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FPGA

A 13-post collection

FPGA for Fun #1 (Part 2) - Driving the MAX 7219 LED Display Module

Written by Michael Earls
 FPGA  electronics

In a previous post, I covered the wiring diagrams, finite state machines, and LED segment encoding for the MAX7219 display module wired up to the Mojo FPGA.

In this post, I will cover the Lucid HDL code used to implement the state machines.

All of this Lucid HDL (and the resulting Verilog) can be found on my GitHub page:

FPGA for Fun on GitHub

Blog posts in this series:

The first thing to do after creating the project is define the constraints file to setup our pinouts. See the wiring diagram for details.

NET "max7219_load" LOC = P40 | IOSTANDARD = LVTTL;  
NET "max7219_data" LOC = P50 | IOSTANDARD = LVTTL;  
NET "max7219_clock" LOC = P51 | IOSTANDARD = LVTTL;

The MAX7219 Component

After adding an SPI Master component to the project from within the Mojo IDE, we need to add a new max7219 component to handle our operation states.

Here are the states that we'll be implementing:

Max7219 Component FSM

module max7219 (  
    input clk,  // clock
    input rst,  // reset
    input addr_in[8],
    input din[8],
    input start,
    output cs,
    output dout,
    output sck,
    output busy
  ) {

addr_in is used for our address data (from the MAX7219 Register Map), din is used for the data values coming in, and cs, dout, and sck are all used to manage the SPI interface with the MAX7219. We use busy to indicate that we're not in the IDLE state. start is used to trigger our state transfer from IDLE to TRANSFER_ADDR.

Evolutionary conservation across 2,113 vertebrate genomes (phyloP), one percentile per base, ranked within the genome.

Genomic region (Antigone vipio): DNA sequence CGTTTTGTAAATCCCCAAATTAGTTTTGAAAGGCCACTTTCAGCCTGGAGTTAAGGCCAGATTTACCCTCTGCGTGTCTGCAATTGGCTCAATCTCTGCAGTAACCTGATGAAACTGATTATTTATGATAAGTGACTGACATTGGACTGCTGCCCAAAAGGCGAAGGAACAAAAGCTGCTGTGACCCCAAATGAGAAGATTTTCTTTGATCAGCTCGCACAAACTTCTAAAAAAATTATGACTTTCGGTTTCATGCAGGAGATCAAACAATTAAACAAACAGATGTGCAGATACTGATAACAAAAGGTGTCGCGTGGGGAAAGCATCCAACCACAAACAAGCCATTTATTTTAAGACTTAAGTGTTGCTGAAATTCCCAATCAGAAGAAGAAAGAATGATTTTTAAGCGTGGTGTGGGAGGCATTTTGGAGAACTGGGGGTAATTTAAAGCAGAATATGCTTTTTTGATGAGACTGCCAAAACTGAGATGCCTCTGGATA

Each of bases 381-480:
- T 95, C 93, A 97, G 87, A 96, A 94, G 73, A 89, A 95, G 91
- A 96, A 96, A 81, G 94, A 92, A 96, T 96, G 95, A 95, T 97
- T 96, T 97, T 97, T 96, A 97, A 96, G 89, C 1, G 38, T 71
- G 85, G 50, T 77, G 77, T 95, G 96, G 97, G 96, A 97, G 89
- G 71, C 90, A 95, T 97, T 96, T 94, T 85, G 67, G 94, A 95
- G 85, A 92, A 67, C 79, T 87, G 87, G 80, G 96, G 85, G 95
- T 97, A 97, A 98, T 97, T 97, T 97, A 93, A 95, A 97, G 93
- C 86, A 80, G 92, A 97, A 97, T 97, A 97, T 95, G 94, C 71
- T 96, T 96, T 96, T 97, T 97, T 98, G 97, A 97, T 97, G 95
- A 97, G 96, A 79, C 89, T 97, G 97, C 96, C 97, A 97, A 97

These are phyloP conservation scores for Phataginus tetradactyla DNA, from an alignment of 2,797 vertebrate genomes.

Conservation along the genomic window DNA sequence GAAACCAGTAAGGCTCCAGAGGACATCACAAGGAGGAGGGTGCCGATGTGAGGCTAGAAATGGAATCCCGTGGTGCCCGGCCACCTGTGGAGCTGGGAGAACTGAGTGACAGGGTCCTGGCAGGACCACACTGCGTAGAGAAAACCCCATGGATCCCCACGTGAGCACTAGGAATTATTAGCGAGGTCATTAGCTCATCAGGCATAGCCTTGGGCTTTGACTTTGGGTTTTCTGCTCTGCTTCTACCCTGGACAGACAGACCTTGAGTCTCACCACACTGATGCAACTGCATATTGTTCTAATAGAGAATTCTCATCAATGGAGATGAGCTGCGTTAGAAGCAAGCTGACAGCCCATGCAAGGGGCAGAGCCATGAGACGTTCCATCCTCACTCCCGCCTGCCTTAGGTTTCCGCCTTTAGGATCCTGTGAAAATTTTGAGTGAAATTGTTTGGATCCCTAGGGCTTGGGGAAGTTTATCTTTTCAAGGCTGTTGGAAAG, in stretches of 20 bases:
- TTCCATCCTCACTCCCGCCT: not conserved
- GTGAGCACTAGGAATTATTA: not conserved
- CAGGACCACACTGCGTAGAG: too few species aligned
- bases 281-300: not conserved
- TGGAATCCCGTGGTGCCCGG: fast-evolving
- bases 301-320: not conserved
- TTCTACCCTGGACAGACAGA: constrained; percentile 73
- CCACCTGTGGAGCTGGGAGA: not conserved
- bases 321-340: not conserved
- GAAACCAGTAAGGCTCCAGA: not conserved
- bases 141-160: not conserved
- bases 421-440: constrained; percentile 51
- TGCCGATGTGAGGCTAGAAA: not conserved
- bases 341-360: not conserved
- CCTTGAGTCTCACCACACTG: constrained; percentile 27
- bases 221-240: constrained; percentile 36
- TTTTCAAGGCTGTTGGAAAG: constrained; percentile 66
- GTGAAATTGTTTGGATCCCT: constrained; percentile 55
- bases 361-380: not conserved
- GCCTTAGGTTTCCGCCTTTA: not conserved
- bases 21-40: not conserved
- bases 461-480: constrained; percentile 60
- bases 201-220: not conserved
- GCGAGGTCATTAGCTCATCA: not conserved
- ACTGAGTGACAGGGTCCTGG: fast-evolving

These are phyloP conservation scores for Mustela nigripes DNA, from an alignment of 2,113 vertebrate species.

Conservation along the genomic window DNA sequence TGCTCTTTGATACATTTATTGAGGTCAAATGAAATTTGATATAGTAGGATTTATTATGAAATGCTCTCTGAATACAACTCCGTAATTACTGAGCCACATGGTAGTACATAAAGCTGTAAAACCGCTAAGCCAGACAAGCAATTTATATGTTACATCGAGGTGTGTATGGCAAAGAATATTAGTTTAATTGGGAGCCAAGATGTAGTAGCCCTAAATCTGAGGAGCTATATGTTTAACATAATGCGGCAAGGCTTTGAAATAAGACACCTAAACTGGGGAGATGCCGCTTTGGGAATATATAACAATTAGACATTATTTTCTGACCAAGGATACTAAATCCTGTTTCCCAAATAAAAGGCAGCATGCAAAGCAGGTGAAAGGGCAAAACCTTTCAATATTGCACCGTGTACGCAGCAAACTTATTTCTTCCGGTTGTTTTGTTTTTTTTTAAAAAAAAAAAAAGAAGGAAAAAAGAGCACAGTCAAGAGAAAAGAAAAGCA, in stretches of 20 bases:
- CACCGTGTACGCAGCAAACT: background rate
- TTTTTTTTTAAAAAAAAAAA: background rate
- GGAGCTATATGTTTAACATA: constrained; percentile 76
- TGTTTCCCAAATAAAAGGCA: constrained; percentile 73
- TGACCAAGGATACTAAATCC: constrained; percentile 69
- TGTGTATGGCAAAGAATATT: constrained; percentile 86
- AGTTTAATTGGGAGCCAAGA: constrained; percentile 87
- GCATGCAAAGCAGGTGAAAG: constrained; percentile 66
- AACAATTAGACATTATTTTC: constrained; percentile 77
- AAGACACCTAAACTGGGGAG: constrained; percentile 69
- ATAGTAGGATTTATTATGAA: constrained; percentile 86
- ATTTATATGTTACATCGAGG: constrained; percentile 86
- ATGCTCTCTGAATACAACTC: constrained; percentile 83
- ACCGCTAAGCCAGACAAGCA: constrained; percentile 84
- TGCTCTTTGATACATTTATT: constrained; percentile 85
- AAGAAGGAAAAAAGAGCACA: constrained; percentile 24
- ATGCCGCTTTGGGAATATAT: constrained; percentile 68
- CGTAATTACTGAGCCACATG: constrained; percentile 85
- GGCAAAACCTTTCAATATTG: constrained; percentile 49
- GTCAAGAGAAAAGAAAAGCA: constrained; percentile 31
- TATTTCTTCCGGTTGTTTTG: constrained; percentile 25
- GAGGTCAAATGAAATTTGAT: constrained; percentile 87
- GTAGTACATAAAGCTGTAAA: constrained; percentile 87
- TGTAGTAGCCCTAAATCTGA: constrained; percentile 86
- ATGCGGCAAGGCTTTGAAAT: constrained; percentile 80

Let's continue with the Lucid code.

.clk (clk) {  
  .rst(rst) { 
      fsm state(#INIT(IDLE)) = {IDLE, TRANSFER_ADDR, TRANSFER_DATA};
      spi_master spi(.miso(0));
      dff data[8];
      dff addr[8];
      dff load_state;
    }
  }

We're initializing the components that we'll use in this module with the clk and rst values coming from the Mojo.

We define our finite state machine (fsm) and initialize it to a default state of IDLE. We then initialize an spi_master component to manage our SPI clock and data transfers. We're using d-flip-flops (dff) to hold the values that we send to the address and data lines because we need to store those values between clock cycles. We're also using a d-flip-flip to store the current state of our load (cs) pin.

  sig data_out[8];  
  sig mosi;
  counter count;

  always  {